On September 8, 1914, shortly after the outbreak of World War I, Prince Leopold of Belgium wrote a poignant letter to his father, King Albert I. Leopold and his siblings had been sent to safety in England, and were staying with Lord Curzon at Hackwood; Albert was in Antwerp, under German siege.
Mon bien cher Papa,Je pense tant à vous. J'ai lu avec certaine frayeur qu'on bombarde la ville d'Anvers. Heureusement que les bon Anglais sont là, avec leur gros canons de marine.Comme j'aimerais avoir dix ans de plus, pour être à côté de vous. Ma pensée cependant est toujours avec vous. Tous les soirs, je prie le Bon Dieu qu'il nous aide et nous fasse bien vite rentrer près de vous.Cher Papa, c'est mon plus grand désir depuis que nous nous sommes quittés.Je vous embrasse bien cher Papa.Votre Léopold qui vous aime beaucoup, beacoup.***My very dear Papa,I think so much of you. I read, with real terror, that the Germans are bombarding the city of Antwerp. Luckily, the nice English are there, with their big navy canons.How I wish I were ten years older, to be at your side! Yet my thoughts are always with you. Every evening, I pray God to help us and bring us back to you very soon.Dear Papa, this has been my greatest desire, since we have been separated.I kiss you, dearest Papa.Your Leopold who loves you very, very much.(Cited in Léopold III by Vincent Dujardin, Mark van den Wijngaert, et al., 2001)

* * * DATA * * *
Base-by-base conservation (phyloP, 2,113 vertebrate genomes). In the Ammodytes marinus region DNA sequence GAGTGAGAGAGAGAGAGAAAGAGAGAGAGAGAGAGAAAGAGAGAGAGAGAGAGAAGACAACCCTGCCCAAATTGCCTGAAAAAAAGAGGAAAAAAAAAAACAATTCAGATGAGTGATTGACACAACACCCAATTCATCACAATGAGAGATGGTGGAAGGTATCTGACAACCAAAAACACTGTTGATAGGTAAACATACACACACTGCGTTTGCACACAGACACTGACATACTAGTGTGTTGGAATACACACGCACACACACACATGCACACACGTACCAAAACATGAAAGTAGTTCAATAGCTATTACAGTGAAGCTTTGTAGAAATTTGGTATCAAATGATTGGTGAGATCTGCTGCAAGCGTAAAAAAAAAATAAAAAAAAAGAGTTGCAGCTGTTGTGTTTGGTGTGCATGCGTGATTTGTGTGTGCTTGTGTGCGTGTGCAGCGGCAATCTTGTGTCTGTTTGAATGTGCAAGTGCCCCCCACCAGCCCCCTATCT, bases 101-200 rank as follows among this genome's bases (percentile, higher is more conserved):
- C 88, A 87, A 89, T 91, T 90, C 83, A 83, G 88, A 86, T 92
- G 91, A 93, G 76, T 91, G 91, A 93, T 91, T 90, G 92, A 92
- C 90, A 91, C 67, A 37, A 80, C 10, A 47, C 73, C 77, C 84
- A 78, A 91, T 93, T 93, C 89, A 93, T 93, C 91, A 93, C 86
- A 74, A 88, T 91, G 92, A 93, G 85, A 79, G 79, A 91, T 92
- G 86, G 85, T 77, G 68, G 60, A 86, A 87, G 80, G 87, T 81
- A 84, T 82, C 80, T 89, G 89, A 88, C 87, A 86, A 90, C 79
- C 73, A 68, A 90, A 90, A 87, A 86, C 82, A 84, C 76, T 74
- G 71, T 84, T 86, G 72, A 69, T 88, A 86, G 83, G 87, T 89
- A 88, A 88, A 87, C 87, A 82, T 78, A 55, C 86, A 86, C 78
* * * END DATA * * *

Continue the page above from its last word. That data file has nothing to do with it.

Despite his wish that he were "ten years older," so that he could remain with his father during the war, it only, in fact, took one year, before Leopold insisted on returning to Belgium to join the army.